publishers in Quebec and French Canada, and (like SODEC) it is very interested
in working with U.S. publishing organizations like PMA. In fact, I?ve started
working with both ANEL and SODEC to see if we can set up a joint
U.S.–Canadian networking event for Quebec and American firms at BookExpo
America this coming June.

 

Book fairs are the best places to
find good Quebec partners. In addition to BEA, you may want to consider attending
the Salon International du livre de Québec (April 11–15, 2007) and Le
Salon du livre de Montréal (November 15–19, 2007). My office sets up
meetings with prescreened potential partners at Quebec book fairs for a fee,
and I would be glad to provide additional information about the Quebec
publishing industry to PMA members at no charge (please see the bio, below, for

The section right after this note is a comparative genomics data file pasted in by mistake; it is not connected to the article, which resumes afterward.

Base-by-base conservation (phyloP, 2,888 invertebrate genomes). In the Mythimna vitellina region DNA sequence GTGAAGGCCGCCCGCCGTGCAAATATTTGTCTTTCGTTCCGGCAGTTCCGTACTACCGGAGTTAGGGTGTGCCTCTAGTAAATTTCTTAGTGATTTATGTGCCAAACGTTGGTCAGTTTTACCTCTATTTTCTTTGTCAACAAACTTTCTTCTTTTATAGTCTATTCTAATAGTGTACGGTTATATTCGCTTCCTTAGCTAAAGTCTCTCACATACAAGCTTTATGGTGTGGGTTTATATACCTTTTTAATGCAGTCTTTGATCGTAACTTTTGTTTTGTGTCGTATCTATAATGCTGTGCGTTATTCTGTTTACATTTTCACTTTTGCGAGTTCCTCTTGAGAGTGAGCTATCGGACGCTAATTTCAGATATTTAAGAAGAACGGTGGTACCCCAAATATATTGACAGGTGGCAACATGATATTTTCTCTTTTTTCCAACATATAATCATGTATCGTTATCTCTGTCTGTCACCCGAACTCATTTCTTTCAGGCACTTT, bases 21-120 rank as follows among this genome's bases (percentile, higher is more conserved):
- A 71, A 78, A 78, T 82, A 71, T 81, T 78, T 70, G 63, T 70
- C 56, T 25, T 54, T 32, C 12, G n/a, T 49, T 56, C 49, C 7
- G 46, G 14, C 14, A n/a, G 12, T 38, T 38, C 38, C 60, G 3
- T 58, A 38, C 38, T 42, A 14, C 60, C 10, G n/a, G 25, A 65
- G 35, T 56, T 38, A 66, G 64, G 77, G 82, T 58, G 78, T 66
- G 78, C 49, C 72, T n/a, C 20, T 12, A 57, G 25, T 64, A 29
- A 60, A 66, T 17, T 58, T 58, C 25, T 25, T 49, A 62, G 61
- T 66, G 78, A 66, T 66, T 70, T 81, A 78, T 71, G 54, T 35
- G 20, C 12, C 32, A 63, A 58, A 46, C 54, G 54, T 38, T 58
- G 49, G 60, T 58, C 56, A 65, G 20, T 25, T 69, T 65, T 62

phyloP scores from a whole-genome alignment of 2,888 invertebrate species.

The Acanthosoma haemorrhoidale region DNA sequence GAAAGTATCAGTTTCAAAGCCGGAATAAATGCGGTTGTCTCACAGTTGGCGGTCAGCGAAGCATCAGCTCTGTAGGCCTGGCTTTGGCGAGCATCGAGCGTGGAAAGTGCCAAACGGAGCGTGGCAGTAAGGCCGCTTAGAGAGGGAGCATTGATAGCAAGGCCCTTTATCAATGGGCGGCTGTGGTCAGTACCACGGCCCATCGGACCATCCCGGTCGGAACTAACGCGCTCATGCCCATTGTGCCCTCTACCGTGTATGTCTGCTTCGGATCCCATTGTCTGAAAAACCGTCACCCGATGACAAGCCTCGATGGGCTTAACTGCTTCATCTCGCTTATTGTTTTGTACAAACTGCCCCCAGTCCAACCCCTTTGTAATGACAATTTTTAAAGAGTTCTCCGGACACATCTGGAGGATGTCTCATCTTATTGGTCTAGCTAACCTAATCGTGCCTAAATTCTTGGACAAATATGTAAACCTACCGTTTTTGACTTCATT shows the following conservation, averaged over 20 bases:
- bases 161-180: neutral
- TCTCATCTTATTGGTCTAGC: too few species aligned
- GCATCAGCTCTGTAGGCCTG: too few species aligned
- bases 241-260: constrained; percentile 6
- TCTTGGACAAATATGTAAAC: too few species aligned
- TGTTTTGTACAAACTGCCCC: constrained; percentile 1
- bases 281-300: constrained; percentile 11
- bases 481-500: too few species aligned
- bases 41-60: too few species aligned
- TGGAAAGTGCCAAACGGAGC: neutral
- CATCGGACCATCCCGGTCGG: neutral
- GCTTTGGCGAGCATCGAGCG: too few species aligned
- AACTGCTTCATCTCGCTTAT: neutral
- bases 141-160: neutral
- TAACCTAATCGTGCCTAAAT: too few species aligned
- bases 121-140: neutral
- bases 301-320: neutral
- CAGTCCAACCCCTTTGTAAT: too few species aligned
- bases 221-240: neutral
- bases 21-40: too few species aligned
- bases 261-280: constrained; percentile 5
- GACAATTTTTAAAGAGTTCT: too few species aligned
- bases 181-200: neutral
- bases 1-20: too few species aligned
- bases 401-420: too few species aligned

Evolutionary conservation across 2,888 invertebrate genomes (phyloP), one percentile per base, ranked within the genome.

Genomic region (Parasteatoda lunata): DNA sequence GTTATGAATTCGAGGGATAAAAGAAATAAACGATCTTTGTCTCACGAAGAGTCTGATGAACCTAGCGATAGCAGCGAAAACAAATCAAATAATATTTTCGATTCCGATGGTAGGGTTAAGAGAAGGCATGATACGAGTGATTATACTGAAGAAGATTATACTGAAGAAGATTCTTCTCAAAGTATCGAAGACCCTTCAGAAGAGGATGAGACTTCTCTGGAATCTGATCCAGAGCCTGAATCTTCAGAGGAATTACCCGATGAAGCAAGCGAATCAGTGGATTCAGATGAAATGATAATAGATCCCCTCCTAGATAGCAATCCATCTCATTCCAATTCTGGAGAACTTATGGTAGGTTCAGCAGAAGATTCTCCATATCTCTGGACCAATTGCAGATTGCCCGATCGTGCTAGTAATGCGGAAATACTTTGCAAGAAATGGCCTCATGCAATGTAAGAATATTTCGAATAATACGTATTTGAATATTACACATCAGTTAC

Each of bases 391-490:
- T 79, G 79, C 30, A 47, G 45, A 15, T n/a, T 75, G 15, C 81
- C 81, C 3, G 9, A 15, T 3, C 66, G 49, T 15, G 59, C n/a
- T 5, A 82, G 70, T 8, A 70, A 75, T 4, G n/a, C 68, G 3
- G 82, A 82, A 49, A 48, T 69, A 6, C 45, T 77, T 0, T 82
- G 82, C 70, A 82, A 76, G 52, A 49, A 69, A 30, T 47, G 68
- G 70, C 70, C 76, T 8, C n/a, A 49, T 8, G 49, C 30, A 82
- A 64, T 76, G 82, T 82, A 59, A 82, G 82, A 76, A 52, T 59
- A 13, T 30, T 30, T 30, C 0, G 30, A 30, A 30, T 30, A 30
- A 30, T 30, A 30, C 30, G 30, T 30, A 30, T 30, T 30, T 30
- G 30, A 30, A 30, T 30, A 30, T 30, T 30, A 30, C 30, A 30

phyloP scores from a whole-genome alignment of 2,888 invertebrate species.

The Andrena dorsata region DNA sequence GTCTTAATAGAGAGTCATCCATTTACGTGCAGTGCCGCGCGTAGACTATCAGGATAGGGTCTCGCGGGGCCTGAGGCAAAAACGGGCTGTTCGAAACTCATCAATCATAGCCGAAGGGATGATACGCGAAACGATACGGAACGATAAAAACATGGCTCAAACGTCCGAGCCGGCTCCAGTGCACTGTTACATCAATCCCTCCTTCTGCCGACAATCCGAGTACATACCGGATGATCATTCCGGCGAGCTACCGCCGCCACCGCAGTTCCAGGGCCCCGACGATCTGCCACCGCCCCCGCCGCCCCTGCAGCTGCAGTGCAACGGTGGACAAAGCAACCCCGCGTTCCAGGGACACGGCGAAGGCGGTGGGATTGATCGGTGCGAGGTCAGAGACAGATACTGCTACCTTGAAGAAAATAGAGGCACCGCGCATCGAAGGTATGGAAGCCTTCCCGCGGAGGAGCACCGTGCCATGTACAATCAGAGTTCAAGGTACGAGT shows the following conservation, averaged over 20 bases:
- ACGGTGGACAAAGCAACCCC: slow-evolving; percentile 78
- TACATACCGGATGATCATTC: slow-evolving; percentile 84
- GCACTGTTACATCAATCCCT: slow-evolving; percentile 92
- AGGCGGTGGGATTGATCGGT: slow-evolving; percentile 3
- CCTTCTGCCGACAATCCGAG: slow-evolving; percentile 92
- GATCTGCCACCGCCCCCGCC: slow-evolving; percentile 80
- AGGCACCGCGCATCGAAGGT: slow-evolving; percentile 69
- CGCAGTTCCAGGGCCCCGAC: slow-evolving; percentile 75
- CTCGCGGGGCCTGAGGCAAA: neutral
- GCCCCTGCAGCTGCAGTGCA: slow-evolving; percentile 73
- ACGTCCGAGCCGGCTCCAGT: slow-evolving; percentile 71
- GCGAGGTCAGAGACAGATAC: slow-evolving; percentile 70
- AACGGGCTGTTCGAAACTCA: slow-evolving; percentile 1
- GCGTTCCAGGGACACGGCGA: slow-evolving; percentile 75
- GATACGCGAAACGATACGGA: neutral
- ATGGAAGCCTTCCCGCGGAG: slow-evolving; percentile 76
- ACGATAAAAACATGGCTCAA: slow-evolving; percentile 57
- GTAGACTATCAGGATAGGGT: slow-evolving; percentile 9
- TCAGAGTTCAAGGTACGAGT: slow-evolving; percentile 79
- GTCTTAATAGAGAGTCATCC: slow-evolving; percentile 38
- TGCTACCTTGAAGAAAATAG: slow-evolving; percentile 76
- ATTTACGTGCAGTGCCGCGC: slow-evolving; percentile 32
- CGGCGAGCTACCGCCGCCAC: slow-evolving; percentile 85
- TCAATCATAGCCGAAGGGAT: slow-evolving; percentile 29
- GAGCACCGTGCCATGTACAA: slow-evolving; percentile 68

contact information).

 

Quebec has been my home for more
years than I can remember, and it?s a real pleasure for me to introduce U.S.
businesspeople to the opportunities here and the very special French connection
of the province. Like my fellow Quebecois, I take great pride in not only its
economic dynamism but also in its creativity, passion, and European-flavored
joie de vivre.

 

Gina Barile is a commercial
assistant at the U.S. Commercial Service office in Quebec. To reach her, call
514/908-3650 or email gina.barile@mail.doc.gov. For details on all the services
the U.S. Commercial Service offers in Canada, visit www.buyusa.gov/canada.